Why we must speak out on human trafficking

Monday, February 8th, 2021 00:00 | By
Human trafficking. Photo/print

Sr Mary O’Malley 

Slavery is found in the Bible — the Israelites were slaves in Egypt and we know the extreme hardships they endured.  

Closer home and over several centuries, West African and the East Coast African Slave trade thrived.

Countless East Africans were sold as slaves by Muslim Arabs to the Middle East and other places via the Sahara Desert and Indian Ocean. 

After 400 years of slavery, the practice was abolished in 1807, but it is more alive today than at any point in human history. 

It is estimated that more people are trafficked in one year from Asia alone, than in the entire 400 years of the slave trade. Experts argue it is time for slavery to be discussed more openly.  

Following a number of minor declarations on Human Trafficking (HT), it was only in December, 2,000 that the United Nations definition of HT was finally concretised in the Palermo Protocol, Article 3.

It reads as follows: “Trafficking in persons shall mean the recruitment, transportation, transfer, harbouring or receipt of persons, by means of fraud, of deception, of the abuse of power or of a position of vulnerability or of the giving or receiving of payments or benefits to achieve the consent of a person having control over another person for the purpose of exploitation.”

Pope Francis has never hidden his concern over the phenomenon of HT which claims millions of victims – women, children and men every year.

As a society, we must face our own complicity in abetting HT.  How old is the girl who cleans, cooks and takes care of your family? 

Society too tolerates the sex trade and millions of body images of young women, are available on our social media each day.  We are saturated with an ‘out-of-control’ porn industry.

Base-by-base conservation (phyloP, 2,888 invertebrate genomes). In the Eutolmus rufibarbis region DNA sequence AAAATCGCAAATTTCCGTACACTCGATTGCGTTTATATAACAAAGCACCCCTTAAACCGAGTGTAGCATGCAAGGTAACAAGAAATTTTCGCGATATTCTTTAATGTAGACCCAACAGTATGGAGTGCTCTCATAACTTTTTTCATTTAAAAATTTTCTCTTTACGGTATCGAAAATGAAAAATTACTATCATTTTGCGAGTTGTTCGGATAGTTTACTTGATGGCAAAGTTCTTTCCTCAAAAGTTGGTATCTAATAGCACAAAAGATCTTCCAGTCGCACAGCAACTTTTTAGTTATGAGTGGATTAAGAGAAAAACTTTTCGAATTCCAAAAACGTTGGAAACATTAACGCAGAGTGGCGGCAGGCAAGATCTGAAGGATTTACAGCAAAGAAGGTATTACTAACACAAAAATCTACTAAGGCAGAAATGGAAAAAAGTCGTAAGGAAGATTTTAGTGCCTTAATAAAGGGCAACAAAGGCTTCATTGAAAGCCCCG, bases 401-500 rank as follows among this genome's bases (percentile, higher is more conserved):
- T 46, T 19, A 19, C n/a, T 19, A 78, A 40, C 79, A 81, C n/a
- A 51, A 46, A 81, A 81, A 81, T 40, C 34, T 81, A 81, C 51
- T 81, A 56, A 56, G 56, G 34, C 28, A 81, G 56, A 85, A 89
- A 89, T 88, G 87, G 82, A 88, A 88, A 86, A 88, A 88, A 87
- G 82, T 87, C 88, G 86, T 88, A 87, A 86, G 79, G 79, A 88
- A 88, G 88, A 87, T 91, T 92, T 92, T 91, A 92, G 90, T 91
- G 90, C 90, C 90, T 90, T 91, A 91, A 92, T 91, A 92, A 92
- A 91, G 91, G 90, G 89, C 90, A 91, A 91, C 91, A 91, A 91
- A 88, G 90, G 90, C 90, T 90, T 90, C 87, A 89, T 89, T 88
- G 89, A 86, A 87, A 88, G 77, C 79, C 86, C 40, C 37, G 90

HT is the second fastest growing industry globally, following closely behind the firearms industry, which places it in the league of a violent industry. 

According to the European Parliament, the annual turnover from HT is more than the total of all military budgets in the world. 

Trafficking in persons can be categorised into forced labour, followed by trafficking for sexual purposes and finally for trafficking in organs. 

According to the International Labour Organisation, one out of four victims of modern slavery are children, who engage in physical or domestic labour while another chunk are forced into armed conflict as child soldiers. 

This affects both boys and girls, the latter being used as sex slaves and cooks for the soldiers.  

To assert that HT is rampant in Kenya is a gross understatement. Most countries are either source, transit or destination but sadly, Kenya is all te three.

Most of those who are at risk of being trafficked are more likely to be impoverished, uneducated, unemployed or disempowered by political, economic, societal and family structures.  

In our network, we have attempted to offer teaching sessions to classes of primary school pupils from the age of 10 and above, but with limited means to impart such knowledge, it remains a mammoth task and the government, needs to play a role to save the current and future generations.  

Traffickers lure their potential victims with promises of high salaries, clean work in good surroundings and a number of ‘perks’. 

Who would not fall for such promises? But how many never return? The ratio of victims identified compared to the estimated number is only 0.4 per cent. 

 The truth is travelling to that ‘dream job’ may not materialise and in some cases you may find yourself in a different country.

HT is the ultimate slavery and a crime of horrendous proportions.  Who thinks they know of HT? 

Most of us can only guess but never get more than a tiny hint of the level of degradation, abuse and torture experienced by its victims on a daily basis.

It is much more than facts, it is a modern form of slavery not previously experienced in our world.  — The writer is the patron of Counter Human Trafficking Trust-East Africa

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